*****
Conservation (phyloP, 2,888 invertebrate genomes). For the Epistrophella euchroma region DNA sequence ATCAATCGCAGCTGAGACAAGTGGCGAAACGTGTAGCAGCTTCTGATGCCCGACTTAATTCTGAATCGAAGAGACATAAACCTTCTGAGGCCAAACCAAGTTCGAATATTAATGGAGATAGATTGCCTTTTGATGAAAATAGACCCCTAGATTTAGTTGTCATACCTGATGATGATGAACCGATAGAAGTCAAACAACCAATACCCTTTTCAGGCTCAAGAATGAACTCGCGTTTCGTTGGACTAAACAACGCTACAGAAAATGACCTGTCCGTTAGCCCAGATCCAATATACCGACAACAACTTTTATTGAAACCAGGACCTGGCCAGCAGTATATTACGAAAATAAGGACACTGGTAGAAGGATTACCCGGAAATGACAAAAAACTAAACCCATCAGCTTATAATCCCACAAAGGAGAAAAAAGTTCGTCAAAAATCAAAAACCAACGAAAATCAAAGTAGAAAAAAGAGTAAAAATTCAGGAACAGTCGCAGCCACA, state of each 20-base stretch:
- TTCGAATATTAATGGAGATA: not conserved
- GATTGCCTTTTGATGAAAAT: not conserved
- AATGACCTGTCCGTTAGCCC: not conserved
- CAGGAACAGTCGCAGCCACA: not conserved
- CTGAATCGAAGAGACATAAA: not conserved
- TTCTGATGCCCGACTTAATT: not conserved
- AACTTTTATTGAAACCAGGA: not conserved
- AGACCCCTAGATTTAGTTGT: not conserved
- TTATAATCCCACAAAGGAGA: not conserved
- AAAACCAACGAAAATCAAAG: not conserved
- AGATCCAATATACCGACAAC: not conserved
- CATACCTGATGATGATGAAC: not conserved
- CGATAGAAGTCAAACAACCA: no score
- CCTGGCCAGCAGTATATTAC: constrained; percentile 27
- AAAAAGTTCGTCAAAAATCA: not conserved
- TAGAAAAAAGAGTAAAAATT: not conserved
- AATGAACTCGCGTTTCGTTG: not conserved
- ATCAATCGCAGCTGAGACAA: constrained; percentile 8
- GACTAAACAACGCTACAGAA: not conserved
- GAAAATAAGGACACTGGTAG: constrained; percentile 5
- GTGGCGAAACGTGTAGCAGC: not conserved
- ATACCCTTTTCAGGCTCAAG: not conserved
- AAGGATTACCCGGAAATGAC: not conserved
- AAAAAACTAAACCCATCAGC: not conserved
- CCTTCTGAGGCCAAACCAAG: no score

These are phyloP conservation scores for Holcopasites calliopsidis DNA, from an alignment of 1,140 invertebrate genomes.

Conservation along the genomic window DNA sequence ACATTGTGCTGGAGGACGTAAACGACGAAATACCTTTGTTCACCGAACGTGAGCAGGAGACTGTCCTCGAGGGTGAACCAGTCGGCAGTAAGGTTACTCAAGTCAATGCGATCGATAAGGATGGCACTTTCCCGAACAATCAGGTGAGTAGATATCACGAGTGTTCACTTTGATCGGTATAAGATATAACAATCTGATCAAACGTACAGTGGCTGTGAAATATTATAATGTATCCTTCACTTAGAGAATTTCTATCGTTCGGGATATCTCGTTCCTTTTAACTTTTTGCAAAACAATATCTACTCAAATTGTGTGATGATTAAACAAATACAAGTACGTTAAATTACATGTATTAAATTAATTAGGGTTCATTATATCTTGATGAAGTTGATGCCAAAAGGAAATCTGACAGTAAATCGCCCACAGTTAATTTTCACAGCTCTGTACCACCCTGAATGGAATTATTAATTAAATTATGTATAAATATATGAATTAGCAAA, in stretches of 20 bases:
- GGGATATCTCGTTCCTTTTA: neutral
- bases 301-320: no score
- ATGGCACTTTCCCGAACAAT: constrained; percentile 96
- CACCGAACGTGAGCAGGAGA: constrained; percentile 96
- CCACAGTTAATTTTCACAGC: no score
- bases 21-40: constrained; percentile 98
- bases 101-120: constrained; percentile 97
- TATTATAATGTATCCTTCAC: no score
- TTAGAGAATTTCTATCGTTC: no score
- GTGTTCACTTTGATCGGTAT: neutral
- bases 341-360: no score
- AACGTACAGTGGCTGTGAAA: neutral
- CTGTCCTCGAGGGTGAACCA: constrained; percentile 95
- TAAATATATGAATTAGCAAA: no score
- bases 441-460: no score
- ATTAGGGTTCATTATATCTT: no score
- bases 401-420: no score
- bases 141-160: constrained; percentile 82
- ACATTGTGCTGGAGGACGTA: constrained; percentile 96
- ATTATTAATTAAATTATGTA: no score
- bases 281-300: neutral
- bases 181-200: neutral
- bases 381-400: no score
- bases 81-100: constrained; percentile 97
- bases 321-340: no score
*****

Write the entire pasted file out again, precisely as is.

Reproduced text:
Conservation (phyloP, 2,888 invertebrate genomes). For the Epistrophella euchroma region DNA sequence ATCAATCGCAGCTGAGACAAGTGGCGAAACGTGTAGCAGCTTCTGATGCCCGACTTAATTCTGAATCGAAGAGACATAAACCTTCTGAGGCCAAACCAAGTTCGAATATTAATGGAGATAGATTGCCTTTTGATGAAAATAGACCCCTAGATTTAGTTGTCATACCTGATGATGATGAACCGATAGAAGTCAAACAACCAATACCCTTTTCAGGCTCAAGAATGAACTCGCGTTTCGTTGGACTAAACAACGCTACAGAAAATGACCTGTCCGTTAGCCCAGATCCAATATACCGACAACAACTTTTATTGAAACCAGGACCTGGCCAGCAGTATATTACGAAAATAAGGACACTGGTAGAAGGATTACCCGGAAATGACAAAAAACTAAACCCATCAGCTTATAATCCCACAAAGGAGAAAAAAGTTCGTCAAAAATCAAAAACCAACGAAAATCAAAGTAGAAAAAAGAGTAAAAATTCAGGAACAGTCGCAGCCACA, state of each 20-base stretch:
- TTCGAATATTAATGGAGATA: not conserved
- GATTGCCTTTTGATGAAAAT: not conserved
- AATGACCTGTCCGTTAGCCC: not conserved
- CAGGAACAGTCGCAGCCACA: not conserved
- CTGAATCGAAGAGACATAAA: not conserved
- TTCTGATGCCCGACTTAATT: not conserved
- AACTTTTATTGAAACCAGGA: not conserved
- AGACCCCTAGATTTAGTTGT: not conserved
- TTATAATCCCACAAAGGAGA: not conserved
- AAAACCAACGAAAATCAAAG: not conserved
- AGATCCAATATACCGACAAC: not conserved
- CATACCTGATGATGATGAAC: not conserved
- CGATAGAAGTCAAACAACCA: no score
- CCTGGCCAGCAGTATATTAC: constrained; percentile 27
- AAAAAGTTCGTCAAAAATCA: not conserved
- TAGAAAAAAGAGTAAAAATT: not conserved
- AATGAACTCGCGTTTCGTTG: not conserved
- ATCAATCGCAGCTGAGACAA: constrained; percentile 8
- GACTAAACAACGCTACAGAA: not conserved
- GAAAATAAGGACACTGGTAG: constrained; percentile 5
- GTGGCGAAACGTGTAGCAGC: not conserved
- ATACCCTTTTCAGGCTCAAG: not conserved
- AAGGATTACCCGGAAATGAC: not conserved
- AAAAAACTAAACCCATCAGC: not conserved
- CCTTCTGAGGCCAAACCAAG: no score

These are phyloP conservation scores for Holcopasites calliopsidis DNA, from an alignment of 1,140 invertebrate genomes.

Conservation along the genomic window DNA sequence ACATTGTGCTGGAGGACGTAAACGACGAAATACCTTTGTTCACCGAACGTGAGCAGGAGACTGTCCTCGAGGGTGAACCAGTCGGCAGTAAGGTTACTCAAGTCAATGCGATCGATAAGGATGGCACTTTCCCGAACAATCAGGTGAGTAGATATCACGAGTGTTCACTTTGATCGGTATAAGATATAACAATCTGATCAAACGTACAGTGGCTGTGAAATATTATAATGTATCCTTCACTTAGAGAATTTCTATCGTTCGGGATATCTCGTTCCTTTTAACTTTTTGCAAAACAATATCTACTCAAATTGTGTGATGATTAAACAAATACAAGTACGTTAAATTACATGTATTAAATTAATTAGGGTTCATTATATCTTGATGAAGTTGATGCCAAAAGGAAATCTGACAGTAAATCGCCCACAGTTAATTTTCACAGCTCTGTACCACCCTGAATGGAATTATTAATTAAATTATGTATAAATATATGAATTAGCAAA, in stretches of 20 bases:
- GGGATATCTCGTTCCTTTTA: neutral
- bases 301-320: no score
- ATGGCACTTTCCCGAACAAT: constrained; percentile 96
- CACCGAACGTGAGCAGGAGA: constrained; percentile 96
- CCACAGTTAATTTTCACAGC: no score
- bases 21-40: constrained; percentile 98
- bases 101-120: constrained; percentile 97
- TATTATAATGTATCCTTCAC: no score
- TTAGAGAATTTCTATCGTTC: no score
- GTGTTCACTTTGATCGGTAT: neutral
- bases 341-360: no score
- AACGTACAGTGGCTGTGAAA: neutral
- CTGTCCTCGAGGGTGAACCA: constrained; percentile 95
- TAAATATATGAATTAGCAAA: no score
- bases 441-460: no score
- ATTAGGGTTCATTATATCTT: no score
- bases 401-420: no score
- bases 141-160: constrained; percentile 82
- ACATTGTGCTGGAGGACGTA: constrained; percentile 96
- ATTATTAATTAAATTATGTA: no score
- bases 281-300: neutral
- bases 181-200: neutral
- bases 381-400: no score
- bases 81-100: constrained; percentile 97
- bases 321-340: no score